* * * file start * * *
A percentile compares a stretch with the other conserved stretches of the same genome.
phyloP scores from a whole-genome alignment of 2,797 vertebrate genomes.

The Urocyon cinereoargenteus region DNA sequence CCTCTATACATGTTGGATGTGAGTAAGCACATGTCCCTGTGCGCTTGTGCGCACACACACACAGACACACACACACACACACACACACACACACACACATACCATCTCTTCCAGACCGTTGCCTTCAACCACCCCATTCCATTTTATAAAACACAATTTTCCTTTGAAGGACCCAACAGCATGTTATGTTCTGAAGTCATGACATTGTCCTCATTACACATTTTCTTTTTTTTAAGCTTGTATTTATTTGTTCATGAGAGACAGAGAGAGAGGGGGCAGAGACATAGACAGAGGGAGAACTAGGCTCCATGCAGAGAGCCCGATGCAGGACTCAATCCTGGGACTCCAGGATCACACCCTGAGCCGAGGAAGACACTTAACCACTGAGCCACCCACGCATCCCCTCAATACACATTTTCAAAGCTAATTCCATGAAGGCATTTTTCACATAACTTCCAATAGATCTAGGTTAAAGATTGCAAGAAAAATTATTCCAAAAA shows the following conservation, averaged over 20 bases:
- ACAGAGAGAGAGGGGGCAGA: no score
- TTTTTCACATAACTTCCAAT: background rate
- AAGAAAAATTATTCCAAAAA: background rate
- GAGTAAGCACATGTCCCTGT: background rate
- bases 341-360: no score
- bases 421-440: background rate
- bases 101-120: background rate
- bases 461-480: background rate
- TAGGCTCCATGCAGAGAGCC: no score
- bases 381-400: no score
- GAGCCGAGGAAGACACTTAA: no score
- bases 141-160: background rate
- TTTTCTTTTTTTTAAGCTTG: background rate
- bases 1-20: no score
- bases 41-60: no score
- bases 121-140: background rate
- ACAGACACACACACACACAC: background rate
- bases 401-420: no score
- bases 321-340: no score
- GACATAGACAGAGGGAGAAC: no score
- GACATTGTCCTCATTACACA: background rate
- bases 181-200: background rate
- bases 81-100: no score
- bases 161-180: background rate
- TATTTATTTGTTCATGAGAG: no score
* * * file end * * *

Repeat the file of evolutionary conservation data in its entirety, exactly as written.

A percentile compares a stretch with the other conserved stretches of the same genome.
phyloP scores from a whole-genome alignment of 2,797 vertebrate genomes.

The Urocyon cinereoargenteus region DNA sequence CCTCTATACATGTTGGATGTGAGTAAGCACATGTCCCTGTGCGCTTGTGCGCACACACACACAGACACACACACACACACACACACACACACACACACATACCATCTCTTCCAGACCGTTGCCTTCAACCACCCCATTCCATTTTATAAAACACAATTTTCCTTTGAAGGACCCAACAGCATGTTATGTTCTGAAGTCATGACATTGTCCTCATTACACATTTTCTTTTTTTTAAGCTTGTATTTATTTGTTCATGAGAGACAGAGAGAGAGGGGGCAGAGACATAGACAGAGGGAGAACTAGGCTCCATGCAGAGAGCCCGATGCAGGACTCAATCCTGGGACTCCAGGATCACACCCTGAGCCGAGGAAGACACTTAACCACTGAGCCACCCACGCATCCCCTCAATACACATTTTCAAAGCTAATTCCATGAAGGCATTTTTCACATAACTTCCAATAGATCTAGGTTAAAGATTGCAAGAAAAATTATTCCAAAAA shows the following conservation, averaged over 20 bases:
- ACAGAGAGAGAGGGGGCAGA: no score
- TTTTTCACATAACTTCCAAT: background rate
- AAGAAAAATTATTCCAAAAA: background rate
- GAGTAAGCACATGTCCCTGT: background rate
- bases 341-360: no score
- bases 421-440: background rate
- bases 101-120: background rate
- bases 461-480: background rate
- TAGGCTCCATGCAGAGAGCC: no score
- bases 381-400: no score
- GAGCCGAGGAAGACACTTAA: no score
- bases 141-160: background rate
- TTTTCTTTTTTTTAAGCTTG: background rate
- bases 1-20: no score
- bases 41-60: no score
- bases 121-140: background rate
- ACAGACACACACACACACAC: background rate
- bases 401-420: no score
- bases 321-340: no score
- GACATAGACAGAGGGAGAAC: no score
- GACATTGTCCTCATTACACA: background rate
- bases 181-200: background rate
- bases 81-100: no score
- bases 161-180: background rate
- TATTTATTTGTTCATGAGAG: no score